New Functional Biomarker For Autism In Boys Identified
Researchers have developed a new method to map and track the function of brain circuits affected by autism spectrum disorder (ASD) in boys using brain imaging. The technique will provide clinicians and therapists with a physical measure of the progress patients are making with behavioral and/or drug treatments, a tool that has been elusive in autism treatment until this point.
For the first time, doctors would be able to quantify how that brain circuit is working in their patients and assess the effectiveness of an intervention.
The research is outlined in a paper published in JAMA Psychiatry. The paper focuses on the use of biomarkers, measurable indicators of a biological condition, to measure the function of the social perception circuit of the brain.
“This is significant because biomarkers give us a ‘why’ for understanding autism in boys that we haven’t had before,”
“We can now use functional biomarkers to identify what treatments will be effective for individual cases and measure progress.”
Researchers analyzed a series of 164 images from each of 114 individuals and discovered the brain scans of the social perception circuits only indicated Autism Spectrum Disorder in boys.
A More Definitive Diagnosis
This new research has the potential to improve treatment for ASD by measuring changes in the social perception brain circuit in response to different interventions. The researchers found the brain scan data can be an effective indicator of function of the circuit in younger children and older patients alike.
The research is particularly relevant for ASD patients who are difficult to diagnose and treat by providing a more definitive diagnosis and in developing a treatment program when it is not clear if behavioral, drug or a combination of the treatments will be most effective.
“The behavioral symptoms of ASD are so complex and varied it is difficult to determine whether a new treatment is effective, especially within a realistic time frame. Brain function markers may provide the specific and objective measures required to bridge this gap.”
said Malin Björnsdotter, assistant professor at the University of Gothenburg and lead author of the paper.
Path to Widespread Use of Brain Scans?
In addition to helping to identify the most effective ASD treatment for an individual, this research provides evidence that brain imaging is an important intervention tool.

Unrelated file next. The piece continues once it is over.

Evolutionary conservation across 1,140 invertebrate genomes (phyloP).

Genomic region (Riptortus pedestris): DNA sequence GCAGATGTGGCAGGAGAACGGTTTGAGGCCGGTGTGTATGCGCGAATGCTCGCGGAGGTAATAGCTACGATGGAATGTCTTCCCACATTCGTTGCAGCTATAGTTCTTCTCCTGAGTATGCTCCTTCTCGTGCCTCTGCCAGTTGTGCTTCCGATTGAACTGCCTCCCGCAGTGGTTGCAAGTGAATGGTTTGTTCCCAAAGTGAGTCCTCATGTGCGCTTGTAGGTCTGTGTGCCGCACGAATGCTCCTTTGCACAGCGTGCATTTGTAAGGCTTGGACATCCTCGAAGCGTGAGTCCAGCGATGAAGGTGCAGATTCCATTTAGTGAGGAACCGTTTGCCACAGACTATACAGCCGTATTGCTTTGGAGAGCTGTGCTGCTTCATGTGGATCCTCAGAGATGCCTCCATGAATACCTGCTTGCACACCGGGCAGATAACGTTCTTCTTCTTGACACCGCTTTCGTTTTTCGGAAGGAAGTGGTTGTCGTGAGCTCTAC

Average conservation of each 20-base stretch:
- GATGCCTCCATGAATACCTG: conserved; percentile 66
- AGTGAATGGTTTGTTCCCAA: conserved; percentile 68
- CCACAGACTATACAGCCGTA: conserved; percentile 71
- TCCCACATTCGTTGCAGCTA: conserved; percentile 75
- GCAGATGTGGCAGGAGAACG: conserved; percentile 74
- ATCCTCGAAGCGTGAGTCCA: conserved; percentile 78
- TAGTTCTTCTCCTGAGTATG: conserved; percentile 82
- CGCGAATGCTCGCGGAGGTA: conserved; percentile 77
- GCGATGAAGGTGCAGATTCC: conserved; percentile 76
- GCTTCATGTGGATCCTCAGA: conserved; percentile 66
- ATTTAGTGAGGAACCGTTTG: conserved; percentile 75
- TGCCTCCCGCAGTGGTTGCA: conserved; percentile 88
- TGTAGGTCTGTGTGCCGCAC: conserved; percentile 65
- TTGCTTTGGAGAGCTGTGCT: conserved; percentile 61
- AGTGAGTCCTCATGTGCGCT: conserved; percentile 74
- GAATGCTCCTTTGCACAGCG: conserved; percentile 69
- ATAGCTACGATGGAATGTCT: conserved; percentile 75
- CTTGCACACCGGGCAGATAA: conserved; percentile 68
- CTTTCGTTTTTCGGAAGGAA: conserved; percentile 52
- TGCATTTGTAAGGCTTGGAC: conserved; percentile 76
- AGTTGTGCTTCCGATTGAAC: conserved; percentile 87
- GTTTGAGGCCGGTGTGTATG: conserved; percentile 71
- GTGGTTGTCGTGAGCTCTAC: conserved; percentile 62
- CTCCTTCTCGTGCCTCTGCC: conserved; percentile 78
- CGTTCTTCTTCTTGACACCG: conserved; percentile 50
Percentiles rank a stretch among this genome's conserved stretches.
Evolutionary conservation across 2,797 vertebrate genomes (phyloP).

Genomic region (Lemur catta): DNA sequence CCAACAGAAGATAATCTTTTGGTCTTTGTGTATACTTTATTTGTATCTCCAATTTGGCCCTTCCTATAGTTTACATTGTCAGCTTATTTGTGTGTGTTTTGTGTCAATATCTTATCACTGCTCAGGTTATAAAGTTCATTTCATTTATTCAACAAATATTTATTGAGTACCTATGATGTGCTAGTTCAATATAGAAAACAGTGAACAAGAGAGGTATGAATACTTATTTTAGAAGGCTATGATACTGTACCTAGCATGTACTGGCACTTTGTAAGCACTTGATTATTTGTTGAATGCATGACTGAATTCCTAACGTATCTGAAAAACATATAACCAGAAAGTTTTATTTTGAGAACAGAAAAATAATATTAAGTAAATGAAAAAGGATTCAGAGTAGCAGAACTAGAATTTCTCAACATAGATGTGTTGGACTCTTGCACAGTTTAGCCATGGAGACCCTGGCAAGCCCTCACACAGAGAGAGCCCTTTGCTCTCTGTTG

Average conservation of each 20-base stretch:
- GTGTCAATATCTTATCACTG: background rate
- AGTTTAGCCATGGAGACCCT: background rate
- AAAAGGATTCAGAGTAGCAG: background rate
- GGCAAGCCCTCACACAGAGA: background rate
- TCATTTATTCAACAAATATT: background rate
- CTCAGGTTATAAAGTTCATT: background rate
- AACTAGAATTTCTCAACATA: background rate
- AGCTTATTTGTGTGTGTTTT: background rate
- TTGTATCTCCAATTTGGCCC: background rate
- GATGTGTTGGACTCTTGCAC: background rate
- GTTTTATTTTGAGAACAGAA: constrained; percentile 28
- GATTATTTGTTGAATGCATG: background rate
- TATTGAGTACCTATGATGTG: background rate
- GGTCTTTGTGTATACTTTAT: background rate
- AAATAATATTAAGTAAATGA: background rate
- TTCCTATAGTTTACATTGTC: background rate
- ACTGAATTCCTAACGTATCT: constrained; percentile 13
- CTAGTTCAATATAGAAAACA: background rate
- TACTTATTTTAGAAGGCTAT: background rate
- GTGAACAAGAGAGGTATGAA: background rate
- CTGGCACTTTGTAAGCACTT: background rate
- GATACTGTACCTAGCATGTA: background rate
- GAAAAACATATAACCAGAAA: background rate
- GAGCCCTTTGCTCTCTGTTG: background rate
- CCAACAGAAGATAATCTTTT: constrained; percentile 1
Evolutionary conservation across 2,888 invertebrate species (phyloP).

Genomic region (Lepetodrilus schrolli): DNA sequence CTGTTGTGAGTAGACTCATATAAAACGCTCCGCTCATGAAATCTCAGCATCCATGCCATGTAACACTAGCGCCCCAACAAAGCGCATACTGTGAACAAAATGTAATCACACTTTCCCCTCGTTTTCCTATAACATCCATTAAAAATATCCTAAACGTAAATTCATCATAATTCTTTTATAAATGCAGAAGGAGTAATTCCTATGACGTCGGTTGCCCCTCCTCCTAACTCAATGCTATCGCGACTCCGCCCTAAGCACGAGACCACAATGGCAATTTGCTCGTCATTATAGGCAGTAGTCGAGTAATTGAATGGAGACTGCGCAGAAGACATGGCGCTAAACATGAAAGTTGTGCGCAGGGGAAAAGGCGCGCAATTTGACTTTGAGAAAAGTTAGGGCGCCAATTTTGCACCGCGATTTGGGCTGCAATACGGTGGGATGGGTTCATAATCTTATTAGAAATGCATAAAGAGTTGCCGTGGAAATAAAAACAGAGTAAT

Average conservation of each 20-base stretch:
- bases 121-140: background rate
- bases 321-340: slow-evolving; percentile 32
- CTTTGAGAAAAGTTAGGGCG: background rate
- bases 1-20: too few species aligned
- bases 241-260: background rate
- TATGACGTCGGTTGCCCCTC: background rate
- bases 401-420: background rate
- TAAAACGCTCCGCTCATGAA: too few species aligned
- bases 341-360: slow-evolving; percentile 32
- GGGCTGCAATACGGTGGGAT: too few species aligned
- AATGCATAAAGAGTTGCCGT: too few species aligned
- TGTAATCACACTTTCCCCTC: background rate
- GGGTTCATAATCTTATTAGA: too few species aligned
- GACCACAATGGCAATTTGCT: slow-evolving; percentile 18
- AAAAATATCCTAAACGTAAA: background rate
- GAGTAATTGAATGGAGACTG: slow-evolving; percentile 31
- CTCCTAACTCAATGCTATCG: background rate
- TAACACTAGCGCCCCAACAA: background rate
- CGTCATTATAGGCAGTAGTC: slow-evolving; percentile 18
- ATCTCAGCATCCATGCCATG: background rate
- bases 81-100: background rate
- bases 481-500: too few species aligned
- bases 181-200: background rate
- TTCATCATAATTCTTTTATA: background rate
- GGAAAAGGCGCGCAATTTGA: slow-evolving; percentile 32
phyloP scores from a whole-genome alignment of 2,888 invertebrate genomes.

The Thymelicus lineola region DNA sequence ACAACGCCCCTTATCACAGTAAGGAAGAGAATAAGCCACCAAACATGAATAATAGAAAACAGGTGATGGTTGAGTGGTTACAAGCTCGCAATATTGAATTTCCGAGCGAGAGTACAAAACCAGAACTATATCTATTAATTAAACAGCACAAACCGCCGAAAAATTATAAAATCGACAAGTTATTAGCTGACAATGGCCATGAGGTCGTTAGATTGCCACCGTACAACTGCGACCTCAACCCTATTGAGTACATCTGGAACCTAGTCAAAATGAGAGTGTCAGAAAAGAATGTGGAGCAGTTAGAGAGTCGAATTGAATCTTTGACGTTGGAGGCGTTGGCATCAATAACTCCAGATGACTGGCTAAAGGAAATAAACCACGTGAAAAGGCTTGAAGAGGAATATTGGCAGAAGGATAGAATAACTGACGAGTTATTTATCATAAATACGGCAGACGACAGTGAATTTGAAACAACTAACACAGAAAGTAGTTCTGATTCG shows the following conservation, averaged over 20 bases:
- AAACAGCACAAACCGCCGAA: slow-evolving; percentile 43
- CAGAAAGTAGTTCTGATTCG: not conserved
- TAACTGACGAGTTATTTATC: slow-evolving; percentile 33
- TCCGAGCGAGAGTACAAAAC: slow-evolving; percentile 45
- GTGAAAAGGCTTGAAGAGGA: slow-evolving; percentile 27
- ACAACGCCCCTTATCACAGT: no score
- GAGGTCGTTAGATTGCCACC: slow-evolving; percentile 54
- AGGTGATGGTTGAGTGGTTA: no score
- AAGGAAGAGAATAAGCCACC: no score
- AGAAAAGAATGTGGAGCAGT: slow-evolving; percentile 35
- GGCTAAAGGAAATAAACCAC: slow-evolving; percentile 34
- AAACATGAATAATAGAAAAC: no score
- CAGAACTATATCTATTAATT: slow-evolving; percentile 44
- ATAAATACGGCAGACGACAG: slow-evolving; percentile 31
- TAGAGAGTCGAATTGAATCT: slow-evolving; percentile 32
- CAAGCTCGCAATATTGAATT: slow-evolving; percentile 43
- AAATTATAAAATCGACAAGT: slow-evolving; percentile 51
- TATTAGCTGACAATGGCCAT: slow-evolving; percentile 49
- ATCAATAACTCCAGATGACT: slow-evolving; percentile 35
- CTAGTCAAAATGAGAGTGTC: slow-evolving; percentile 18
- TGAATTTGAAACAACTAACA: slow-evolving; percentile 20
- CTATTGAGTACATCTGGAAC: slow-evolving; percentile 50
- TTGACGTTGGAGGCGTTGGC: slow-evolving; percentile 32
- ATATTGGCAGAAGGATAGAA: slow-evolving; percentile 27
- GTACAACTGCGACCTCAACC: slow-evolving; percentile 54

Currently, functional MRI, the type of brain scan used in this study, is not a standard part of ASD treatment, as there is not enough evidence linking the scan to effective treatments.
“This kind of imaging can help us answer the question, ‘On day one of treatment, will this child benefit from a 16-week behavioral intervention?'” Dr. Pelphrey said. “Answering that question will help parents save time and money on diagnosis and treatments.”
Following the study, Dr. Pelphrey and his colleagues will test their findings at the next level: studying a larger pool of people with autism and other neurological disorders to see if the scan can successfully distinguish ASD from other disorders and track treatment progress.
The authors emphasized that this research is still in the earliest days, pointing out that doctors’ offices and most hospitals do not have the specialized imaging equipment necessary to carry out the brain scans used by the team involved in this study.
“To really help patients we need to develop inexpensive, easy-to-use techniques that can be applied in any group, including infants and individuals with severe behavioral problems,” said Dr. Björnsdotter. “This study is a first step toward that goal.”
While this method currently only works for boys with autism, the researchers are leading a large-scale, nationwide study of girls with autism to identify equivalent techniques that will work for them. The group expects to have the initial results from that study later this year.